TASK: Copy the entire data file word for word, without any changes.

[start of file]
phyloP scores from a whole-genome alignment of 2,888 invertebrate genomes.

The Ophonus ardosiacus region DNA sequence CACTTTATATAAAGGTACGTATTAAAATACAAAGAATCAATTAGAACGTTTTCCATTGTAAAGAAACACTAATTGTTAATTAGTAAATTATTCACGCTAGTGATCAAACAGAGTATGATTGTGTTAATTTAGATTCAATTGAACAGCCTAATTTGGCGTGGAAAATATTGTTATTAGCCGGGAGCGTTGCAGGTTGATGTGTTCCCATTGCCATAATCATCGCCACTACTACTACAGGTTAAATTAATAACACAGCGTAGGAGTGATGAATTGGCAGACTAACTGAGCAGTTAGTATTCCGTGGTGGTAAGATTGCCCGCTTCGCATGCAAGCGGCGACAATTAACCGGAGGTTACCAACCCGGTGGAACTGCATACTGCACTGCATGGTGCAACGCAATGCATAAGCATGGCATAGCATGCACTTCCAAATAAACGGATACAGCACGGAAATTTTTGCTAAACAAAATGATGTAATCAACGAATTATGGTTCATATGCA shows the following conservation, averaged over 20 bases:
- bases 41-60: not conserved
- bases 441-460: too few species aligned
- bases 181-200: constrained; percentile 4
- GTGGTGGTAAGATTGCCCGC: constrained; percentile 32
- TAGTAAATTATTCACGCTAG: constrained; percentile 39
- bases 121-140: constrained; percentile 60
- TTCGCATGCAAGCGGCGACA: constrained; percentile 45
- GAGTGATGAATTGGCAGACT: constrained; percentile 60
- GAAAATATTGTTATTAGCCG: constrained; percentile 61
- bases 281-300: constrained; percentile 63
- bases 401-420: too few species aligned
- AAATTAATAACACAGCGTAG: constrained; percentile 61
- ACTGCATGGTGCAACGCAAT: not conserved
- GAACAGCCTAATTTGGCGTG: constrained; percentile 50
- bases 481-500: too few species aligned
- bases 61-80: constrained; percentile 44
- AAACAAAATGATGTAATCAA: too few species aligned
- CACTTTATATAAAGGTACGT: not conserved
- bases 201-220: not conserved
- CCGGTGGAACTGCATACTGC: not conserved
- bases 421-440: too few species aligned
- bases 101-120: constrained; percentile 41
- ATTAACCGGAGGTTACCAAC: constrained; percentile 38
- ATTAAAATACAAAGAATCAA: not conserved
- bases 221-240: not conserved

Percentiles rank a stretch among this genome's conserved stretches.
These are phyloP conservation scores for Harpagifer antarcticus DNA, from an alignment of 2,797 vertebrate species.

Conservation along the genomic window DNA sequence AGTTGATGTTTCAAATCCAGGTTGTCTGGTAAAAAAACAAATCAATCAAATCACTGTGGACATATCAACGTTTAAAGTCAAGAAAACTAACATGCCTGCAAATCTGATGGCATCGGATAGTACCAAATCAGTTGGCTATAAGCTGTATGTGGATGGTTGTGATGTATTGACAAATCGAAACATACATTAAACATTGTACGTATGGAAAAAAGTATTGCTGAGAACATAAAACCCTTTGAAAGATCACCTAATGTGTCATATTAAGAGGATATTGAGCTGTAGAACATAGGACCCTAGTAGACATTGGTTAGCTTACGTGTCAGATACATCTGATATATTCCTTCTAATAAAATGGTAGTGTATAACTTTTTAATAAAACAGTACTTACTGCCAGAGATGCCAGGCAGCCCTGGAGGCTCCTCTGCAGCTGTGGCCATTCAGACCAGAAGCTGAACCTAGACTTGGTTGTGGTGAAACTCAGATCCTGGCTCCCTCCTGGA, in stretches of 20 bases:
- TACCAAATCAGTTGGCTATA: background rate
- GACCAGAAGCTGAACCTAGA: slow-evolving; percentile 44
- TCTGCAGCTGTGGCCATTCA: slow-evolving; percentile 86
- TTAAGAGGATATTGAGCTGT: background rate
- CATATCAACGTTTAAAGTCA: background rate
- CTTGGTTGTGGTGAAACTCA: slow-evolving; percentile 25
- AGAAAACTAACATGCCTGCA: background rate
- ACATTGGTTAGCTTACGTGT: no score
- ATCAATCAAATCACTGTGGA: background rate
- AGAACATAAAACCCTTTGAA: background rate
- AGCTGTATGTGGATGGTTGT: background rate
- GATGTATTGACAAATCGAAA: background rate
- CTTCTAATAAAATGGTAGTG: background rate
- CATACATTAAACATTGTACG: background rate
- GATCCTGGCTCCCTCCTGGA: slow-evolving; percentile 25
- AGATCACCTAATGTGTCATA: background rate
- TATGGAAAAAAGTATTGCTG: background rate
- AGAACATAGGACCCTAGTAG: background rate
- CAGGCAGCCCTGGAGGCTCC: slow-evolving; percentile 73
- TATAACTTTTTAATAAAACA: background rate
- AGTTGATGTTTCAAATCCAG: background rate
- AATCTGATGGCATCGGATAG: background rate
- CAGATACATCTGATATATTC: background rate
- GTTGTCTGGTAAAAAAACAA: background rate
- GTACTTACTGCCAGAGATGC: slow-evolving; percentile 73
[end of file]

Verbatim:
phyloP scores from a whole-genome alignment of 2,888 invertebrate genomes.

The Ophonus ardosiacus region DNA sequence CACTTTATATAAAGGTACGTATTAAAATACAAAGAATCAATTAGAACGTTTTCCATTGTAAAGAAACACTAATTGTTAATTAGTAAATTATTCACGCTAGTGATCAAACAGAGTATGATTGTGTTAATTTAGATTCAATTGAACAGCCTAATTTGGCGTGGAAAATATTGTTATTAGCCGGGAGCGTTGCAGGTTGATGTGTTCCCATTGCCATAATCATCGCCACTACTACTACAGGTTAAATTAATAACACAGCGTAGGAGTGATGAATTGGCAGACTAACTGAGCAGTTAGTATTCCGTGGTGGTAAGATTGCCCGCTTCGCATGCAAGCGGCGACAATTAACCGGAGGTTACCAACCCGGTGGAACTGCATACTGCACTGCATGGTGCAACGCAATGCATAAGCATGGCATAGCATGCACTTCCAAATAAACGGATACAGCACGGAAATTTTTGCTAAACAAAATGATGTAATCAACGAATTATGGTTCATATGCA shows the following conservation, averaged over 20 bases:
- bases 41-60: not conserved
- bases 441-460: too few species aligned
- bases 181-200: constrained; percentile 4
- GTGGTGGTAAGATTGCCCGC: constrained; percentile 32
- TAGTAAATTATTCACGCTAG: constrained; percentile 39
- bases 121-140: constrained; percentile 60
- TTCGCATGCAAGCGGCGACA: constrained; percentile 45
- GAGTGATGAATTGGCAGACT: constrained; percentile 60
- GAAAATATTGTTATTAGCCG: constrained; percentile 61
- bases 281-300: constrained; percentile 63
- bases 401-420: too few species aligned
- AAATTAATAACACAGCGTAG: constrained; percentile 61
- ACTGCATGGTGCAACGCAAT: not conserved
- GAACAGCCTAATTTGGCGTG: constrained; percentile 50
- bases 481-500: too few species aligned
- bases 61-80: constrained; percentile 44
- AAACAAAATGATGTAATCAA: too few species aligned
- CACTTTATATAAAGGTACGT: not conserved
- bases 201-220: not conserved
- CCGGTGGAACTGCATACTGC: not conserved
- bases 421-440: too few species aligned
- bases 101-120: constrained; percentile 41
- ATTAACCGGAGGTTACCAAC: constrained; percentile 38
- ATTAAAATACAAAGAATCAA: not conserved
- bases 221-240: not conserved

Percentiles rank a stretch among this genome's conserved stretches.
These are phyloP conservation scores for Harpagifer antarcticus DNA, from an alignment of 2,797 vertebrate species.

Conservation along the genomic window DNA sequence AGTTGATGTTTCAAATCCAGGTTGTCTGGTAAAAAAACAAATCAATCAAATCACTGTGGACATATCAACGTTTAAAGTCAAGAAAACTAACATGCCTGCAAATCTGATGGCATCGGATAGTACCAAATCAGTTGGCTATAAGCTGTATGTGGATGGTTGTGATGTATTGACAAATCGAAACATACATTAAACATTGTACGTATGGAAAAAAGTATTGCTGAGAACATAAAACCCTTTGAAAGATCACCTAATGTGTCATATTAAGAGGATATTGAGCTGTAGAACATAGGACCCTAGTAGACATTGGTTAGCTTACGTGTCAGATACATCTGATATATTCCTTCTAATAAAATGGTAGTGTATAACTTTTTAATAAAACAGTACTTACTGCCAGAGATGCCAGGCAGCCCTGGAGGCTCCTCTGCAGCTGTGGCCATTCAGACCAGAAGCTGAACCTAGACTTGGTTGTGGTGAAACTCAGATCCTGGCTCCCTCCTGGA, in stretches of 20 bases:
- TACCAAATCAGTTGGCTATA: background rate
- GACCAGAAGCTGAACCTAGA: slow-evolving; percentile 44
- TCTGCAGCTGTGGCCATTCA: slow-evolving; percentile 86
- TTAAGAGGATATTGAGCTGT: background rate
- CATATCAACGTTTAAAGTCA: background rate
- CTTGGTTGTGGTGAAACTCA: slow-evolving; percentile 25
- AGAAAACTAACATGCCTGCA: background rate
- ACATTGGTTAGCTTACGTGT: no score
- ATCAATCAAATCACTGTGGA: background rate
- AGAACATAAAACCCTTTGAA: background rate
- AGCTGTATGTGGATGGTTGT: background rate
- GATGTATTGACAAATCGAAA: background rate
- CTTCTAATAAAATGGTAGTG: background rate
- CATACATTAAACATTGTACG: background rate
- GATCCTGGCTCCCTCCTGGA: slow-evolving; percentile 25
- AGATCACCTAATGTGTCATA: background rate
- TATGGAAAAAAGTATTGCTG: background rate
- AGAACATAGGACCCTAGTAG: background rate
- CAGGCAGCCCTGGAGGCTCC: slow-evolving; percentile 73
- TATAACTTTTTAATAAAACA: background rate
- AGTTGATGTTTCAAATCCAG: background rate
- AATCTGATGGCATCGGATAG: background rate
- CAGATACATCTGATATATTC: background rate
- GTTGTCTGGTAAAAAAACAA: background rate
- GTACTTACTGCCAGAGATGC: slow-evolving; percentile 73